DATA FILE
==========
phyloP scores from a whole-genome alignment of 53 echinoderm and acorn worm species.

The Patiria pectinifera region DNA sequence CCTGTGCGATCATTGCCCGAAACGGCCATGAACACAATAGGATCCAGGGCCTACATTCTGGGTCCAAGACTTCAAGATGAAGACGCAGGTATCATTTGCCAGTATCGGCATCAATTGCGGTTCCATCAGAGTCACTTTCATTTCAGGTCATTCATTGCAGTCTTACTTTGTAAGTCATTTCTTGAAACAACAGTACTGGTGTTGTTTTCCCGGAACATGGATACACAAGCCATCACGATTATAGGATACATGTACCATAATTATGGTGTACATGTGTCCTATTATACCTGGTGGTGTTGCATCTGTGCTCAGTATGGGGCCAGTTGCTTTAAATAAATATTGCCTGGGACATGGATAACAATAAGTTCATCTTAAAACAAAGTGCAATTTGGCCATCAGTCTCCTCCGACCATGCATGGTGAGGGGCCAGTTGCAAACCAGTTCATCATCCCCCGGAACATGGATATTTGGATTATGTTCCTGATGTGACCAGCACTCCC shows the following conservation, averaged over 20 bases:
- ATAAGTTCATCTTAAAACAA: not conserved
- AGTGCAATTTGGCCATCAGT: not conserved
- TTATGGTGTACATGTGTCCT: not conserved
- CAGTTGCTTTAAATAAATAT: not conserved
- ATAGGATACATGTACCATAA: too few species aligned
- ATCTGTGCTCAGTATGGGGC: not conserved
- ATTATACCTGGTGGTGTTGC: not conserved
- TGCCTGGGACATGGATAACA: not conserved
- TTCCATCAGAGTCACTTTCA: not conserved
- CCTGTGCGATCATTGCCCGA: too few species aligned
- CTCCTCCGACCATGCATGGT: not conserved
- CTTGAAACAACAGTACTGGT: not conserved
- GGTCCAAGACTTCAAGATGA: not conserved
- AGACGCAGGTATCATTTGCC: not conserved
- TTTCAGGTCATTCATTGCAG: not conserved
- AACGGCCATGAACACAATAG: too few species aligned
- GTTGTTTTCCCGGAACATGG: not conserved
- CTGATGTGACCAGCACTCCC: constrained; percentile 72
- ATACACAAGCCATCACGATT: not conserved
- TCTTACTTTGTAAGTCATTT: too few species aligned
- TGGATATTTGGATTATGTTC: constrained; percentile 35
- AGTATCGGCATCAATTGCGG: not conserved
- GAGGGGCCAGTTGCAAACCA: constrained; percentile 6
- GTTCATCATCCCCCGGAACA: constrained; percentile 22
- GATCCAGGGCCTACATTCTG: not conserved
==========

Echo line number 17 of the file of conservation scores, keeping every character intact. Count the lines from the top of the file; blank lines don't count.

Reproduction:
- TTTCAGGTCATTCATTGCAG: not conserved